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Ethical Moving Targets: Hard versus Soft Liquor at Montana State University

By December 31, 2013 One Comment

In an article for Reuters News Service reported by Laura Zuckerman (December 10, 2013) entitled: “Montana State University imposes hard liquor ban at fraternity amid rape allegations,” we are introduced to a rather interesting ethical decision.

Montana StateThe case in question concerns Pi Kappa Alpha, an off-campus fraternity.

According to the article:

“Pi Kappa Alpha is one of two fraternities near the Bozeman campus at the center of investigations stemming from allegations by two female students that they were sexually assaulted in separate incidents over one weekend in September. Montana State immediately placed Pi Kappa Alpha and Sigma Chi fraternities under suspension…”

There were “penalties” put into place as a consequence of the suspension. The fraternities are being made to attend classes on the prevention of sexual assaults and, according to the report:

“As part of the sanctions unveiled on Monday, Pi Kappa Alpha is prohibited from serving hard liquor at future gatherings, though beer and wine will be allowed.”

This move is one which I believe to be completely bone-headed.

A bit of background

Montana State University has had its share of sexual assault problems; so much so, that last year the university was the subject of a federal investigation after being accused of mishandling rape reports. A lawsuit had been instituted and a settlement had been reached. In her article, Ms. Zuckerman reported:

“The settlement followed a yearlong federal investigation into complaints the Missoula campus had failed to aggressively pursue at least 11 sexual assault reports by students, three of them leveled against members of the school football team.”

This year, sanctions were immediately instituted against the Pi Kappa Alpha fraternity after a female had come forward making an accusation that she had been raped at a fraternity party where alcohol was being served. The fraternity has stepped up in a sense and now some of the fraternity members will be designated to stay sober at parties to: “ensure all intoxicated guests are escorted home and not taken advantage of, sexually or otherwise.”

Time to throw the flag

It’s time for me to throw the penalty flag onto the ethical playing field and I say this as someone who annually trains thousands of people in ethics and, I suppose, as a father of college students.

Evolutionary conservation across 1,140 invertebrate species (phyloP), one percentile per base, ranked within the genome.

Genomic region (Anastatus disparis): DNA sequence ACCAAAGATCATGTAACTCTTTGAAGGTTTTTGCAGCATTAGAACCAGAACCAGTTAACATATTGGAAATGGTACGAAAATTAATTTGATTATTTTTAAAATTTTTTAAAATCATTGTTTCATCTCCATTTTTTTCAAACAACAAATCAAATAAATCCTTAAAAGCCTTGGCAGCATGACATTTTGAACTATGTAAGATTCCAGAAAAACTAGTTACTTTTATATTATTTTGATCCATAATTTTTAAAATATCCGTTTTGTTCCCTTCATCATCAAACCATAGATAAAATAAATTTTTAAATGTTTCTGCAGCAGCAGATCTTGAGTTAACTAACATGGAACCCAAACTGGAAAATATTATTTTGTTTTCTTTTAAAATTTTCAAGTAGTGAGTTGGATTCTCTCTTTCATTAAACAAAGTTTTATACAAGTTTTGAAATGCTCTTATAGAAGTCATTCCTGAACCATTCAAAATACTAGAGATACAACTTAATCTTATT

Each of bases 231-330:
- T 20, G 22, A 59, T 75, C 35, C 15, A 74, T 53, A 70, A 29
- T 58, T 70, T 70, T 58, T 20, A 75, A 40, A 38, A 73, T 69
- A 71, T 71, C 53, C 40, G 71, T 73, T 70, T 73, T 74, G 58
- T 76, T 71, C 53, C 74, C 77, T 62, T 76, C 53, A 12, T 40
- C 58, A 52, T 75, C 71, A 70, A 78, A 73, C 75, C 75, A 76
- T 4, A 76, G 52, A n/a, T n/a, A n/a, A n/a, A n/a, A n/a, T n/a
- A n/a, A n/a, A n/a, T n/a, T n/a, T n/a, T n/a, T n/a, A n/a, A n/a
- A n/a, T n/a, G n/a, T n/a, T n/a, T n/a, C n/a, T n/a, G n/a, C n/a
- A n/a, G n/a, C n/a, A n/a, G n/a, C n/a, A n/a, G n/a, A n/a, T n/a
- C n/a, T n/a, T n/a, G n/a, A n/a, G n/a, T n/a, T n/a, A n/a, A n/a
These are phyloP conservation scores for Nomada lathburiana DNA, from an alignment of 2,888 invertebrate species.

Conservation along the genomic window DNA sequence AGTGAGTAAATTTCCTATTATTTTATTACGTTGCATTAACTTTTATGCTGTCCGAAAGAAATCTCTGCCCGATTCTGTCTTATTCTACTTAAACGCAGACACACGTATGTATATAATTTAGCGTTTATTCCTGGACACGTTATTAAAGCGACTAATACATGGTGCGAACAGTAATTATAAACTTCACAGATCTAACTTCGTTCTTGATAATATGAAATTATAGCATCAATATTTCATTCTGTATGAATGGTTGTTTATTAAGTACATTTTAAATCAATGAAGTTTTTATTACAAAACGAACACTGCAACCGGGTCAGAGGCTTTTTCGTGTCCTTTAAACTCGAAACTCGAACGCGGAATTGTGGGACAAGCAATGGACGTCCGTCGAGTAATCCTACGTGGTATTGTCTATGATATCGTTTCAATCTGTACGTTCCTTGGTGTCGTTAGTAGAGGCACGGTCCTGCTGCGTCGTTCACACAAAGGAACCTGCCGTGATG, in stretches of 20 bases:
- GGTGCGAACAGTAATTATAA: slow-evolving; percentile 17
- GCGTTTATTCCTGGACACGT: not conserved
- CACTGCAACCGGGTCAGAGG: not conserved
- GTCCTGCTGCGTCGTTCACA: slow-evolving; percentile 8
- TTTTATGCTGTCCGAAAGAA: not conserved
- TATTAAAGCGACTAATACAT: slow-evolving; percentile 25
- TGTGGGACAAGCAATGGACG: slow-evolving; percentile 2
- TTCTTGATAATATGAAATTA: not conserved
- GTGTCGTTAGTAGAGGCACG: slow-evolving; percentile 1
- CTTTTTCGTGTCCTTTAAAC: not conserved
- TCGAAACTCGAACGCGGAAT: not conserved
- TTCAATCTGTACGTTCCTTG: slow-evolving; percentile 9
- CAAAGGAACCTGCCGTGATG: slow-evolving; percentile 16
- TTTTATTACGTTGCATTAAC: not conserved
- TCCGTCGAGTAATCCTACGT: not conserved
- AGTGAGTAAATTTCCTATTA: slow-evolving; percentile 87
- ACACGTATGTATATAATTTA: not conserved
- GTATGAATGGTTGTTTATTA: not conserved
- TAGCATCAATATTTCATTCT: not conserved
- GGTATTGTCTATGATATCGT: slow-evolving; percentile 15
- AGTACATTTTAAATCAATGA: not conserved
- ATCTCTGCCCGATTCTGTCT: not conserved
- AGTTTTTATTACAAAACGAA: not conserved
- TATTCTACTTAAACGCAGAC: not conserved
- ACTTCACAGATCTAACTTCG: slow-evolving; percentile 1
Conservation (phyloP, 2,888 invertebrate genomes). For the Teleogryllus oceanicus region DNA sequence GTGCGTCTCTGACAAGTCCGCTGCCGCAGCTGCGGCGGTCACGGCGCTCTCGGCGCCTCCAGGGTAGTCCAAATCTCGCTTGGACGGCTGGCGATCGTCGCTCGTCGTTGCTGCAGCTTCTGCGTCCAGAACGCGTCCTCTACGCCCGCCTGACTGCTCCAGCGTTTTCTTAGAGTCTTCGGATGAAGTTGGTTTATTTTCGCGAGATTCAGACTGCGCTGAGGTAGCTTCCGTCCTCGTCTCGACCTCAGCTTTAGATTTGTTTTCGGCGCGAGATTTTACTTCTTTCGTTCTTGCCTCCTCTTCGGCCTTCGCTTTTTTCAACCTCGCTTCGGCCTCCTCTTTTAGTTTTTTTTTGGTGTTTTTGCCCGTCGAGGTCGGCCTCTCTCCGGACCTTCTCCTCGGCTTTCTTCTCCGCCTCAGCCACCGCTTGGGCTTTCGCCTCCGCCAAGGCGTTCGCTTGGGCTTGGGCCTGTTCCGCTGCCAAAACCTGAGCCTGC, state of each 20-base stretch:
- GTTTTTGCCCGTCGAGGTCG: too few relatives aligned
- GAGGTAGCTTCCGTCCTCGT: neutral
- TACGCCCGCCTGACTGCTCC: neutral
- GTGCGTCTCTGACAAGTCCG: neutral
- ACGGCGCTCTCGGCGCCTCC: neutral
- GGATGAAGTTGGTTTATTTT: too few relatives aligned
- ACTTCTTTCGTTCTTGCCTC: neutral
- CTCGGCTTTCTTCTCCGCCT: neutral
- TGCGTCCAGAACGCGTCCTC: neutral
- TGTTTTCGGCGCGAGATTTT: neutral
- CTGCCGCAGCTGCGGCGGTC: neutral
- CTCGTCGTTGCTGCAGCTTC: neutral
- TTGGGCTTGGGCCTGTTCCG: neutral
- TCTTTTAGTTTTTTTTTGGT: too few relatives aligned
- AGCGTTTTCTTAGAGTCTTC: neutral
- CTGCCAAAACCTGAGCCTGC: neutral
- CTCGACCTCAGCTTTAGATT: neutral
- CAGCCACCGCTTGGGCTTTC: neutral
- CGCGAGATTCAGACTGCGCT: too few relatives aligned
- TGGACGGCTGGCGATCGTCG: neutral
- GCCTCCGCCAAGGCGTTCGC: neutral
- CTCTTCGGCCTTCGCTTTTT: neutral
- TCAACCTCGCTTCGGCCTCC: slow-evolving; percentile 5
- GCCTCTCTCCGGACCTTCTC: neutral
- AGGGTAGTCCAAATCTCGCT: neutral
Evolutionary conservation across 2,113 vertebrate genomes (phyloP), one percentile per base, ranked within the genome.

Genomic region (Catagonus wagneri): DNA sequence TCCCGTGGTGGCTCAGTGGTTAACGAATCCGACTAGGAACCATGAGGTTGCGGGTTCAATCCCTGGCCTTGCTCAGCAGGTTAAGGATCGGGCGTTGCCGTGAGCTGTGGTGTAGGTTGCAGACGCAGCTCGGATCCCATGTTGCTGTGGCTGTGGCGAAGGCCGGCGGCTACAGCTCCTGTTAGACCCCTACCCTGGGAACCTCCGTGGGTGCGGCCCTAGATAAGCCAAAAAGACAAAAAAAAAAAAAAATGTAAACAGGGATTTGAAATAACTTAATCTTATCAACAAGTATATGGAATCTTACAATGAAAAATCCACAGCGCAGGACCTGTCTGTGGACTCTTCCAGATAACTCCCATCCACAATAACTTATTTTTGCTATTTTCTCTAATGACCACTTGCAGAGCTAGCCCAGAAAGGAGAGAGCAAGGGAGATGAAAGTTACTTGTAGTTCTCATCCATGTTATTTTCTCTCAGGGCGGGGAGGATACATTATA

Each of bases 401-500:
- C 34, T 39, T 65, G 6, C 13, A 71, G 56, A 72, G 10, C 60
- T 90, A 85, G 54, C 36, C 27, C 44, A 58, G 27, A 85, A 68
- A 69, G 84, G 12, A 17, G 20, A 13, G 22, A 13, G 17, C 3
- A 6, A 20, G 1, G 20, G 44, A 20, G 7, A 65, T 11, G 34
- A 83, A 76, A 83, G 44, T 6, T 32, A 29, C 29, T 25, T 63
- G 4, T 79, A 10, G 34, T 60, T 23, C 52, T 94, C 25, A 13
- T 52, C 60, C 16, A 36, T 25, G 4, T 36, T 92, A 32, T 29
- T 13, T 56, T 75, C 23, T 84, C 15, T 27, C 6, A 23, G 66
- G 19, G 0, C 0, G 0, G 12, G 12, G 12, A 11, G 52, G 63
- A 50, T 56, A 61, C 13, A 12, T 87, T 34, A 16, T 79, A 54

My first penalty involves the “punishment” of prohibiting hard liquor from being served at fraternity gatherings, but wine and beer are somehow permissible.

To this point, I ask: “Where exactly is the penalty?” The last time I checked, a 12 ounce beer is about the equivalent of 1.5 ounces of whiskey. I am not even splitting hairs; there are fortified beers and wines that will create an even faster “buzz.” Who will check the bottles?

The “ban” being instituted in this case is no ban at all. It is a cover-up. If you are setting out to make a consequence for an unethical or illegal action, this is consequence more equivalent to a joke. If the university is going to ban alcohol, then ban it or shut up.

My second cry of foul concerns those fraternity members who are being appointed as “designated chaperones,” if you will. Therefore, am I to assume that if there are 250 young people at a party, and one or two “chaperones,” to oversee the activities, then that is sufficient?

Will these appointed students also take away keys from drunken students about to drive? Will they physically block an aggressive drunk who insists on walking a date to her dorm? What are the boundaries and the limitations? Why have chaperones at all at this stage?

If the fraternity or sorority is under investigation, why not prohibit all parties until the investigations are concluded? What, exactly, will the students do about a prohibition if they are “offended” by such an action? Will they go off in a huff and join the armed forces? Will they leave school and get jobs? No, they will do nothing, but they may be forced to understand consequences.

My third cry of foul involves the university itself. Why is this problem getting out of hand, and is there a culture here that needs to be addressed? What is the messaging that is reaching the students?

In the case of student-athletes, why isn’t there mandatory ethical training in place at the university for all athletes? Indeed, I strongly advocate ethical training for all student athletes.  

The university is missing a major opportunity to educate. Shouldn’t that be their prime responsibility?

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